Mastering Test Anxiety

Wednesday, May 17, 2017


By Jessica Mink

Sweaty palms, racing thoughts, and fluttering butterflies in your stomach can be pesky side effects of test taking. Whether you’re in school or out in the “real world,” test anxiety is real, and it can range from mildly uncomfortable to completely debilitating.

The good news is that you are not alone. There are techniques you can use to master, or at least lessen, test anxiety both before and during test taking.


Before the test

Try a form of relaxation. Whether it’s yoga, meditation, or reading—it doesn’t really matter. You just want to get in a clear, focused headspace that will benefit you when it’s time to take your test. Make sure you get plenty of rest the night before your test. Do not stay up all night studying. The mind, like your your body, needs rest to function properly. Give it a break from the loads of information you’ve been feeding it the past days, weeks, or even months.

Hold off on the caffeine. You may think that coffee and Red Bull are the answer to your prayers, but this is not the case. Well, at least not on test day. Chances are you will already have nerves or jitters; caffeine will only heighten this sensation, especially in a high-pressured environment like a classroom or lecture hall. Do yourself a favor and reward yourself with a coffee or energy drink once you’ve handed in your exam.

During the exam

Take a deep breath. Breathe in through your nose, out through your mouth. I’m sure you’ve heard that one before, but it actually works. Since rapid heartbeat is one of the most common symptoms of test anxiety, this is probably the easiest and quickest ways to alleviate the anxiety that surfaces around taking a test. Also, don’t be afraid to take a minute to yourself. If you feel yourself becoming overwhelmed, put the pencil down and just sit quietly for a minute or two. This will allow you to collect your thoughts and re-focus, allowing you to perform at your best.

Challenge the negative thoughts. When it comes to taking tests, it’s not uncommon to have negative thoughts. Yes, maybe this test determines if you pass the class or become certified, or maybe you just really want that A. Either way, stop putting so much pressure on yourself. Your self-worth does not depend on a test grade. You studied, you memorized, you’re more than prepared, but somehow that negative voice creeps in your head convincing you otherwise. Do yourself a huge favor and combat the negative with positive. It might seem silly, but positive self-talk is key. Say, “I can do this. I know this material, I will remember everything I studied.” Acknowledge the negative self-talk, put it to the side and replace it with positive thoughts only.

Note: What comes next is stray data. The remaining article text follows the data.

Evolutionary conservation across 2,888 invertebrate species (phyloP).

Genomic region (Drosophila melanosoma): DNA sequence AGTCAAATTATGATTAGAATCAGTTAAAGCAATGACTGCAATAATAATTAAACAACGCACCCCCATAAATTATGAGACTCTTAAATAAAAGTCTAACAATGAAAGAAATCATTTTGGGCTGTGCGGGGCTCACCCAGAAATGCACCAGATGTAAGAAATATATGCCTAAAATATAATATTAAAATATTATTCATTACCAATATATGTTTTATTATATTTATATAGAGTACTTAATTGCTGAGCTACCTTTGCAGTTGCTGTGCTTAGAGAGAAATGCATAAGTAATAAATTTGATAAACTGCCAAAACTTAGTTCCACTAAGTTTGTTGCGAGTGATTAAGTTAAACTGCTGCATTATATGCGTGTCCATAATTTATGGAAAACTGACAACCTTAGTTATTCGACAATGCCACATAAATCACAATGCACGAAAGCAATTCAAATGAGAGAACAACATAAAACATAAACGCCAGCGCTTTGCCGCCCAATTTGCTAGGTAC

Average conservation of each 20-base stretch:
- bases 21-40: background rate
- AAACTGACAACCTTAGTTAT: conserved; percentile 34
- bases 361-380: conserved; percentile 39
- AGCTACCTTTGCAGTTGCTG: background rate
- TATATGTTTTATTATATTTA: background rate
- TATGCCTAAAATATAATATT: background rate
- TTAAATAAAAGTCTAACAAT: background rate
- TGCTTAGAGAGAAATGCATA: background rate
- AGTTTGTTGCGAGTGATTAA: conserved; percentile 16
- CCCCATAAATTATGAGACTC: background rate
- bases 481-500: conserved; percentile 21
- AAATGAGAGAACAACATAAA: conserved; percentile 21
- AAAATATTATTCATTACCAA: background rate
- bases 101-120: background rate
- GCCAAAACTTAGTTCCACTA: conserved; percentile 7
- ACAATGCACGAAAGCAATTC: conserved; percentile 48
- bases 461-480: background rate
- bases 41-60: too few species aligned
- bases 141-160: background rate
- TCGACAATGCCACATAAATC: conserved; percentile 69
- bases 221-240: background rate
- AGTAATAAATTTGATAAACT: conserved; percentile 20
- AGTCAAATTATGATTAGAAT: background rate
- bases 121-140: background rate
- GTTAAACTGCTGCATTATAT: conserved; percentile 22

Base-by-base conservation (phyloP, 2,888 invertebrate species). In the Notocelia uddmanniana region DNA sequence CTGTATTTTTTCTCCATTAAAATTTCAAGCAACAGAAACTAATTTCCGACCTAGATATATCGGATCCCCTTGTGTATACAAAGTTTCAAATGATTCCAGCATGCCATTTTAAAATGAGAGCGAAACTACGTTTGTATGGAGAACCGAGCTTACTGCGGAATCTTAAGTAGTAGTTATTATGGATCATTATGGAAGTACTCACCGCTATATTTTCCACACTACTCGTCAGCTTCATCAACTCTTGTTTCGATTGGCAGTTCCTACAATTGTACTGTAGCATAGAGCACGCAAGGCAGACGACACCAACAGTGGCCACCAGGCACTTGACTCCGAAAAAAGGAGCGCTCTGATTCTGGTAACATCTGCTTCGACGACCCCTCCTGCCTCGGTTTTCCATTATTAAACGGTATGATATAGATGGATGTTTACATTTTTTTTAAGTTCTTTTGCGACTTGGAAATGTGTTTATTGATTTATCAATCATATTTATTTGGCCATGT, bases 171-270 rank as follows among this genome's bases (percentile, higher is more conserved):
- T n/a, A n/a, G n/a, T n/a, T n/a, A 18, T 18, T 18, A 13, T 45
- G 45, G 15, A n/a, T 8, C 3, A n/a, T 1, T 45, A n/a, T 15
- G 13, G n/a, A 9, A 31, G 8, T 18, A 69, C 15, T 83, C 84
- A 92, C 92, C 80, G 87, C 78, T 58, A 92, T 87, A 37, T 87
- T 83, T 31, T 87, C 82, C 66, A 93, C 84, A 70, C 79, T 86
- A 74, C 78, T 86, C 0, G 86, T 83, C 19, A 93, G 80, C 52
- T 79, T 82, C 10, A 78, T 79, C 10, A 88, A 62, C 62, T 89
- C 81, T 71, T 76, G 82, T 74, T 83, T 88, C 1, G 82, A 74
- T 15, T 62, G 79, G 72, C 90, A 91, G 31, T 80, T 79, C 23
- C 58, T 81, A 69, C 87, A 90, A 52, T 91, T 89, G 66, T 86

Your mind goes blank, now what? Try your best not to freak out, even though this is our first reaction when we simply cannot remember that math formula or vocabulary definition. If this does happen during your test, just write anything down; anything and everything pertaining to that subject, just get it on the paper. Chances are this will jog your memory and hopefully recover the necessary information. If that doesn’t work, move on to another question and come back to it later. The answer might just come to you.

When it’s all said and done, a test doesn’t define you. That doesn’t mean it isn’t scary or nerve-wracking, however. Trust your instincts. If you have studied enough and employ some, or all, of the above tips, you are one step closer to relieving that dreaded test anxiety.

"Test Anxiety." Anxiety and Depression Association of America, edited by Mary Duckett, 2017, Accessed 21 Mar. 2017.